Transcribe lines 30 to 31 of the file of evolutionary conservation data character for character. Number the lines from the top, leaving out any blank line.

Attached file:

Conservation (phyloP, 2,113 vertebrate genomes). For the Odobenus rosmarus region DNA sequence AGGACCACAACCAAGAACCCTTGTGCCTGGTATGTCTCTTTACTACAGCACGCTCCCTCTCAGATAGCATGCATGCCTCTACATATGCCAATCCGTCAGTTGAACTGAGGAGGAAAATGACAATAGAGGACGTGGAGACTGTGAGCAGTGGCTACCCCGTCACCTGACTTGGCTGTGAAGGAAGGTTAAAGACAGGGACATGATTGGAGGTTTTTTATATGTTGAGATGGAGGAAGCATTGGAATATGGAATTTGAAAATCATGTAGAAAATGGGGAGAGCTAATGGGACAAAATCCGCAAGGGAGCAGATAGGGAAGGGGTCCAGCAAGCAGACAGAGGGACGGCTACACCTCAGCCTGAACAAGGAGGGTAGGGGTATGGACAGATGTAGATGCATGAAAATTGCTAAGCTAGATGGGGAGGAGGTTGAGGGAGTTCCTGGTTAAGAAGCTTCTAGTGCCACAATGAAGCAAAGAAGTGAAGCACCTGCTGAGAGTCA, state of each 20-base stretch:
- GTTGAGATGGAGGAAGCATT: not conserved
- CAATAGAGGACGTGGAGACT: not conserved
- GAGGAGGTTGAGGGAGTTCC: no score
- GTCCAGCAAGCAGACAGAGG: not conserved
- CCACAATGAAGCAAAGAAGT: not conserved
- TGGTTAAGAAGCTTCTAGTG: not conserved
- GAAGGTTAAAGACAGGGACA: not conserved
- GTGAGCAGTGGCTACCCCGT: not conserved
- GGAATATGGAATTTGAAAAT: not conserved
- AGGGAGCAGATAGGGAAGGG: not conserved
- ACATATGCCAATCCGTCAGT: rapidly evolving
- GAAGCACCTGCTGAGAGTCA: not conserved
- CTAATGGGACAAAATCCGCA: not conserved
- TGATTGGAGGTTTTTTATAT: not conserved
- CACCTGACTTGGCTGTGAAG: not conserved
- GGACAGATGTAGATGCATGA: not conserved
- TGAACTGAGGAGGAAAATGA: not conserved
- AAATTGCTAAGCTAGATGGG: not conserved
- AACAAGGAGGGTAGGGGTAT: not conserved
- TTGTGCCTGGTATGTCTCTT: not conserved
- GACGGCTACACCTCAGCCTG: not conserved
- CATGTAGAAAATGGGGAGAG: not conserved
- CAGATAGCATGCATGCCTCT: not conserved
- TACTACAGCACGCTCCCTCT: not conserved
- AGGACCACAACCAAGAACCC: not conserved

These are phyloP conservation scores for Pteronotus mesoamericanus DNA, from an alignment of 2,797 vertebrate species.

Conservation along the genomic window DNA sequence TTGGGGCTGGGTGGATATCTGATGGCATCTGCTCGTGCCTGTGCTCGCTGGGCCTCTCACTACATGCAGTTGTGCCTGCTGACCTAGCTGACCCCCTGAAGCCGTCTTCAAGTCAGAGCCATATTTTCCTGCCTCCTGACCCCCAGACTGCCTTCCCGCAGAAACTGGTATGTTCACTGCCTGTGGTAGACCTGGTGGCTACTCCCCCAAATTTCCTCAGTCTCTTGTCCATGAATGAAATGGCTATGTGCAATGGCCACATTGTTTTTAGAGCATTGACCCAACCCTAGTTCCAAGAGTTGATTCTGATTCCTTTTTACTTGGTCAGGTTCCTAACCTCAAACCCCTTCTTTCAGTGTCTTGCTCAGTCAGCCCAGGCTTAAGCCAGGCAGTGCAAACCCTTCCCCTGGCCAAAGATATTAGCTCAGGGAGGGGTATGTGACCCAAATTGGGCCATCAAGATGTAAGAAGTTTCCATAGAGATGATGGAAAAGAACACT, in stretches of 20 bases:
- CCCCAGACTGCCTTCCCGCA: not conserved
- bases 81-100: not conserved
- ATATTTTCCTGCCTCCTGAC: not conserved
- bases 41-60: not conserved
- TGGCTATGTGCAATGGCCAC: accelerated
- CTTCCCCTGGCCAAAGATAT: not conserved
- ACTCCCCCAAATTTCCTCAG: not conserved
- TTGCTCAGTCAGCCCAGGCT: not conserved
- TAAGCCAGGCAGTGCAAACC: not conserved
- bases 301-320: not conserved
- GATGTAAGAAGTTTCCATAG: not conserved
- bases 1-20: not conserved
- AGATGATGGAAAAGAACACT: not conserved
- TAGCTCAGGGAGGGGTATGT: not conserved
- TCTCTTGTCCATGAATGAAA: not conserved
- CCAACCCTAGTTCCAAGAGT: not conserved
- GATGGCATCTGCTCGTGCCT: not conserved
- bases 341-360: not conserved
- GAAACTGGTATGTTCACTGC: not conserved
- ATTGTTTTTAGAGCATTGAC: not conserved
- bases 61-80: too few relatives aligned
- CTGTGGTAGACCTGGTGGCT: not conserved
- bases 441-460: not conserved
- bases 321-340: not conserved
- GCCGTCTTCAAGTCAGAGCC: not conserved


- bases 81-100: not conserved
- ATATTTTCCTGCCTCCTGAC: not conserved